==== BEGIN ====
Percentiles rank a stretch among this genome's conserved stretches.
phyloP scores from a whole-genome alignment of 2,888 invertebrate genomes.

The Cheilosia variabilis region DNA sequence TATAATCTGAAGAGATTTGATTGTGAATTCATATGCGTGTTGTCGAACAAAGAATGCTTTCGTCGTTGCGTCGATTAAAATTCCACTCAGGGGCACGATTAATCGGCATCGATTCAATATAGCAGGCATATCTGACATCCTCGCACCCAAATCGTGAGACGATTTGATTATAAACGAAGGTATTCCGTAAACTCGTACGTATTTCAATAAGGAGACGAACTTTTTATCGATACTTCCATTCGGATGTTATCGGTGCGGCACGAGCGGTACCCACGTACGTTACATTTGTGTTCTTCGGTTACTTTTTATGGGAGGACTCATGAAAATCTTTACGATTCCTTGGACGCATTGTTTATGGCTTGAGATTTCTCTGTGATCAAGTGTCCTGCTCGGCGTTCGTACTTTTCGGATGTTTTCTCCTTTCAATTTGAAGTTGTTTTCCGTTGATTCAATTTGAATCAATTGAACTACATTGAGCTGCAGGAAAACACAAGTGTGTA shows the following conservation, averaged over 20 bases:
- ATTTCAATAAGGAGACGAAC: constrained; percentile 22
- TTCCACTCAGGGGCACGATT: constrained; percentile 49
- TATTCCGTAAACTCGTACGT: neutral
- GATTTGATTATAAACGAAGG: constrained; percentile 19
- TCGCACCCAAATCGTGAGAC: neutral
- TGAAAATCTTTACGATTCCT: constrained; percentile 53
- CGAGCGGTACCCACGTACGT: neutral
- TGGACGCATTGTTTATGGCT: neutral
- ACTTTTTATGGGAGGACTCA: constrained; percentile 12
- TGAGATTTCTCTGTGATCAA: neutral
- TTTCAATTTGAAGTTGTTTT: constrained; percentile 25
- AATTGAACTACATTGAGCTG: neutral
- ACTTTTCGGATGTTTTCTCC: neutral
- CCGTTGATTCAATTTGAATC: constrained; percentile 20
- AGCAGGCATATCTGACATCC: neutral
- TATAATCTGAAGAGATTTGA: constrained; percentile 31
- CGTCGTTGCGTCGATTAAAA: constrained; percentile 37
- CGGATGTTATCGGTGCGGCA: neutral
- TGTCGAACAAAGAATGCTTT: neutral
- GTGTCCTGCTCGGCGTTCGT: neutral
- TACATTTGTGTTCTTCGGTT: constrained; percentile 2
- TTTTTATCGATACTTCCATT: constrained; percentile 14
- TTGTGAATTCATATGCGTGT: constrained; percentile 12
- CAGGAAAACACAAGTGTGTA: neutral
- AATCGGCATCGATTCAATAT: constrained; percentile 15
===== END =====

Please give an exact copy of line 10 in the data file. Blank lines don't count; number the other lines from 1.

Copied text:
- CGAGCGGTACCCACGTACGT: neutral